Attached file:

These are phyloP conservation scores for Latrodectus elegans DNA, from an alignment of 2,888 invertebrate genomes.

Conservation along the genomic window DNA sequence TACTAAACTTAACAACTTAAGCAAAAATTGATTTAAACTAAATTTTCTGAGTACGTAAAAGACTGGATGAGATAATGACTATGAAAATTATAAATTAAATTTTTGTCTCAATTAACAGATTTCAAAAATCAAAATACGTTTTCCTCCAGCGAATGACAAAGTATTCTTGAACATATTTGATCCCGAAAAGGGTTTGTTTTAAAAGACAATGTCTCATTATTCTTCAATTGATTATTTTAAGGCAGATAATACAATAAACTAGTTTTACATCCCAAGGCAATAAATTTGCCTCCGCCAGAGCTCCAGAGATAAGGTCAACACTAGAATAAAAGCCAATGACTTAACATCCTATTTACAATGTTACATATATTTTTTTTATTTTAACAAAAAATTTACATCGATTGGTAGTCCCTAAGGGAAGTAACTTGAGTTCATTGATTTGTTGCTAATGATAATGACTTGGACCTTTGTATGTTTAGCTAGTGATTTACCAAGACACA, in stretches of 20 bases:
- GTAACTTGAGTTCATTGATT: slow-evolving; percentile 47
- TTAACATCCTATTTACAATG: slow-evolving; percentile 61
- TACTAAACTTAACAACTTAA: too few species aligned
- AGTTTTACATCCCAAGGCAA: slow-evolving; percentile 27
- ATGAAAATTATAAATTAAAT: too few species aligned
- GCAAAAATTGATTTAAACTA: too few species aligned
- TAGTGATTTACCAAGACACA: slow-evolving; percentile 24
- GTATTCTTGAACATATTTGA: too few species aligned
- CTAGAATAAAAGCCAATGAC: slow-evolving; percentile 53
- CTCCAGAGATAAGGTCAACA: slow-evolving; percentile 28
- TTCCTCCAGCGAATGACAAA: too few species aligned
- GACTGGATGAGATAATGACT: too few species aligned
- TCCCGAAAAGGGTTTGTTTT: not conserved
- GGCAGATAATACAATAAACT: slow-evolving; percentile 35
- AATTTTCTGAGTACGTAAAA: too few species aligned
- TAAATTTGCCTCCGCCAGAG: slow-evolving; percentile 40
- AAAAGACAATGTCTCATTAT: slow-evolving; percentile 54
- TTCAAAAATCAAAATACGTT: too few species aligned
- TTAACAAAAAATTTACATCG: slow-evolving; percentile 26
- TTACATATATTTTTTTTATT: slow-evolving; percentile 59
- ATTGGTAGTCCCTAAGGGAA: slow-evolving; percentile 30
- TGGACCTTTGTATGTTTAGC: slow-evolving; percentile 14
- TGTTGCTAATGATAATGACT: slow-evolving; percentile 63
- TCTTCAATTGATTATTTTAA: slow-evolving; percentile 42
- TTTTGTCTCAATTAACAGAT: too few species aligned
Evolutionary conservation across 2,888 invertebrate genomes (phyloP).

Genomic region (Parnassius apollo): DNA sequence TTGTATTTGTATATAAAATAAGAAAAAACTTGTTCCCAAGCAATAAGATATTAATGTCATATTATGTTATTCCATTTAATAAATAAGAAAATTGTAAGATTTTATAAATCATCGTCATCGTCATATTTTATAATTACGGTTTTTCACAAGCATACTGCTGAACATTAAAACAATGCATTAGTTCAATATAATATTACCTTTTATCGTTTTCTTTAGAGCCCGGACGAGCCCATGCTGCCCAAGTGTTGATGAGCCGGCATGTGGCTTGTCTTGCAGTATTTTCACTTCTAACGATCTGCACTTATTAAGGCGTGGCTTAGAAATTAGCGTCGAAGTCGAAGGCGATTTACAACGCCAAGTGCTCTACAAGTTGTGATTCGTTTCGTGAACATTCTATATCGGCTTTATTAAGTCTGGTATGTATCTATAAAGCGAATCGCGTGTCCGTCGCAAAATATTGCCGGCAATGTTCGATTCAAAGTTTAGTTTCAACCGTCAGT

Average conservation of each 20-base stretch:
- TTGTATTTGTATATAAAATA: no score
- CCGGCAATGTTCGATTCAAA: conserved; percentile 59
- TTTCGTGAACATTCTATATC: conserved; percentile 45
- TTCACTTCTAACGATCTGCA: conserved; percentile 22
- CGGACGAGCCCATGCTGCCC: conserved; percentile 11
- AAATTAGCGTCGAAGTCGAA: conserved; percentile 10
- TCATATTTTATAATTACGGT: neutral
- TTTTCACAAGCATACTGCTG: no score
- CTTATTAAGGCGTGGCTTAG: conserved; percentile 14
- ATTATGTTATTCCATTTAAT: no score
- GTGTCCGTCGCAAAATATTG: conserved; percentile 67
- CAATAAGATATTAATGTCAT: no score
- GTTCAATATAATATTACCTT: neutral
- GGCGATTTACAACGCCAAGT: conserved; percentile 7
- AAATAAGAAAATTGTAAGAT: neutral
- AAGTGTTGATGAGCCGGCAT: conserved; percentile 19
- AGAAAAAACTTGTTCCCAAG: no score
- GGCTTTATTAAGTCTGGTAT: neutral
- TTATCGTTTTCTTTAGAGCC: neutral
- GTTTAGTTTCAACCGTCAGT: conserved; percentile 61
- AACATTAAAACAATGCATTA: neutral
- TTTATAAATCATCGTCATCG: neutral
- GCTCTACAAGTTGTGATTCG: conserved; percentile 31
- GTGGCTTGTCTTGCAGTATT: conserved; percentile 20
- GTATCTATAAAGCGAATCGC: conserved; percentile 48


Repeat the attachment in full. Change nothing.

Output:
These are phyloP conservation scores for Latrodectus elegans DNA, from an alignment of 2,888 invertebrate genomes.

Conservation along the genomic window DNA sequence TACTAAACTTAACAACTTAAGCAAAAATTGATTTAAACTAAATTTTCTGAGTACGTAAAAGACTGGATGAGATAATGACTATGAAAATTATAAATTAAATTTTTGTCTCAATTAACAGATTTCAAAAATCAAAATACGTTTTCCTCCAGCGAATGACAAAGTATTCTTGAACATATTTGATCCCGAAAAGGGTTTGTTTTAAAAGACAATGTCTCATTATTCTTCAATTGATTATTTTAAGGCAGATAATACAATAAACTAGTTTTACATCCCAAGGCAATAAATTTGCCTCCGCCAGAGCTCCAGAGATAAGGTCAACACTAGAATAAAAGCCAATGACTTAACATCCTATTTACAATGTTACATATATTTTTTTTATTTTAACAAAAAATTTACATCGATTGGTAGTCCCTAAGGGAAGTAACTTGAGTTCATTGATTTGTTGCTAATGATAATGACTTGGACCTTTGTATGTTTAGCTAGTGATTTACCAAGACACA, in stretches of 20 bases:
- GTAACTTGAGTTCATTGATT: slow-evolving; percentile 47
- TTAACATCCTATTTACAATG: slow-evolving; percentile 61
- TACTAAACTTAACAACTTAA: too few species aligned
- AGTTTTACATCCCAAGGCAA: slow-evolving; percentile 27
- ATGAAAATTATAAATTAAAT: too few species aligned
- GCAAAAATTGATTTAAACTA: too few species aligned
- TAGTGATTTACCAAGACACA: slow-evolving; percentile 24
- GTATTCTTGAACATATTTGA: too few species aligned
- CTAGAATAAAAGCCAATGAC: slow-evolving; percentile 53
- CTCCAGAGATAAGGTCAACA: slow-evolving; percentile 28
- TTCCTCCAGCGAATGACAAA: too few species aligned
- GACTGGATGAGATAATGACT: too few species aligned
- TCCCGAAAAGGGTTTGTTTT: not conserved
- GGCAGATAATACAATAAACT: slow-evolving; percentile 35
- AATTTTCTGAGTACGTAAAA: too few species aligned
- TAAATTTGCCTCCGCCAGAG: slow-evolving; percentile 40
- AAAAGACAATGTCTCATTAT: slow-evolving; percentile 54
- TTCAAAAATCAAAATACGTT: too few species aligned
- TTAACAAAAAATTTACATCG: slow-evolving; percentile 26
- TTACATATATTTTTTTTATT: slow-evolving; percentile 59
- ATTGGTAGTCCCTAAGGGAA: slow-evolving; percentile 30
- TGGACCTTTGTATGTTTAGC: slow-evolving; percentile 14
- TGTTGCTAATGATAATGACT: slow-evolving; percentile 63
- TCTTCAATTGATTATTTTAA: slow-evolving; percentile 42
- TTTTGTCTCAATTAACAGAT: too few species aligned
Evolutionary conservation across 2,888 invertebrate genomes (phyloP).

Genomic region (Parnassius apollo): DNA sequence TTGTATTTGTATATAAAATAAGAAAAAACTTGTTCCCAAGCAATAAGATATTAATGTCATATTATGTTATTCCATTTAATAAATAAGAAAATTGTAAGATTTTATAAATCATCGTCATCGTCATATTTTATAATTACGGTTTTTCACAAGCATACTGCTGAACATTAAAACAATGCATTAGTTCAATATAATATTACCTTTTATCGTTTTCTTTAGAGCCCGGACGAGCCCATGCTGCCCAAGTGTTGATGAGCCGGCATGTGGCTTGTCTTGCAGTATTTTCACTTCTAACGATCTGCACTTATTAAGGCGTGGCTTAGAAATTAGCGTCGAAGTCGAAGGCGATTTACAACGCCAAGTGCTCTACAAGTTGTGATTCGTTTCGTGAACATTCTATATCGGCTTTATTAAGTCTGGTATGTATCTATAAAGCGAATCGCGTGTCCGTCGCAAAATATTGCCGGCAATGTTCGATTCAAAGTTTAGTTTCAACCGTCAGT

Average conservation of each 20-base stretch:
- TTGTATTTGTATATAAAATA: no score
- CCGGCAATGTTCGATTCAAA: conserved; percentile 59
- TTTCGTGAACATTCTATATC: conserved; percentile 45
- TTCACTTCTAACGATCTGCA: conserved; percentile 22
- CGGACGAGCCCATGCTGCCC: conserved; percentile 11
- AAATTAGCGTCGAAGTCGAA: conserved; percentile 10
- TCATATTTTATAATTACGGT: neutral
- TTTTCACAAGCATACTGCTG: no score
- CTTATTAAGGCGTGGCTTAG: conserved; percentile 14
- ATTATGTTATTCCATTTAAT: no score
- GTGTCCGTCGCAAAATATTG: conserved; percentile 67
- CAATAAGATATTAATGTCAT: no score
- GTTCAATATAATATTACCTT: neutral
- GGCGATTTACAACGCCAAGT: conserved; percentile 7
- AAATAAGAAAATTGTAAGAT: neutral
- AAGTGTTGATGAGCCGGCAT: conserved; percentile 19
- AGAAAAAACTTGTTCCCAAG: no score
- GGCTTTATTAAGTCTGGTAT: neutral
- TTATCGTTTTCTTTAGAGCC: neutral
- GTTTAGTTTCAACCGTCAGT: conserved; percentile 61
- AACATTAAAACAATGCATTA: neutral
- TTTATAAATCATCGTCATCG: neutral
- GCTCTACAAGTTGTGATTCG: conserved; percentile 31
- GTGGCTTGTCTTGCAGTATT: conserved; percentile 20
- GTATCTATAAAGCGAATCGC: conserved; percentile 48